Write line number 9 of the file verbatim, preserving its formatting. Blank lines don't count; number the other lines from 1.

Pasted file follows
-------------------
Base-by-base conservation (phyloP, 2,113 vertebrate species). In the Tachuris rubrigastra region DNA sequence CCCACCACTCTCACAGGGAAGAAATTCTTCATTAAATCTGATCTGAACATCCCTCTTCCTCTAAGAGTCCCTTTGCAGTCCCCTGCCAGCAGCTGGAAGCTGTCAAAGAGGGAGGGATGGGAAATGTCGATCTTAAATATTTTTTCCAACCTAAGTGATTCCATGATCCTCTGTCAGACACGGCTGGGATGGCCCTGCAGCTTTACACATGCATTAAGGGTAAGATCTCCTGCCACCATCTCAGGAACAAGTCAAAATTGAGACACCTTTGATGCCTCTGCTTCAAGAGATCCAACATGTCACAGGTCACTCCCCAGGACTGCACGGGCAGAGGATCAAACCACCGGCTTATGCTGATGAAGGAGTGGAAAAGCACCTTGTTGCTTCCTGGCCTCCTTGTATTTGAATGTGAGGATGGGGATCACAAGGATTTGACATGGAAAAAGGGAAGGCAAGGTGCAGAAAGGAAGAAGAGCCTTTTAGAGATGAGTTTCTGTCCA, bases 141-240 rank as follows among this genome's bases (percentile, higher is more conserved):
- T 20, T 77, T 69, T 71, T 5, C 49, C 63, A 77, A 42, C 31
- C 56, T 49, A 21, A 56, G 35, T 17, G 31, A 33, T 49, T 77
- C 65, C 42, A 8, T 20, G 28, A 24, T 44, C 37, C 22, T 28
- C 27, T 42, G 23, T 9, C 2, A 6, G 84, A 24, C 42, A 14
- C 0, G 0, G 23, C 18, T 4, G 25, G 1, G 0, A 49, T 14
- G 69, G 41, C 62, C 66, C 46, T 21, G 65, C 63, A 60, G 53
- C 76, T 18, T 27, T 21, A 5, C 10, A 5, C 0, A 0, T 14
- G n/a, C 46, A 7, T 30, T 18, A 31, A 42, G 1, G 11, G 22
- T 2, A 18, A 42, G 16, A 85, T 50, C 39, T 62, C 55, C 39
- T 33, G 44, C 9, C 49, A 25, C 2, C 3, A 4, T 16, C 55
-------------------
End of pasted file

- G n/a, C 46, A 7, T 30, T 18, A 31, A 42, G 1, G 11, G 22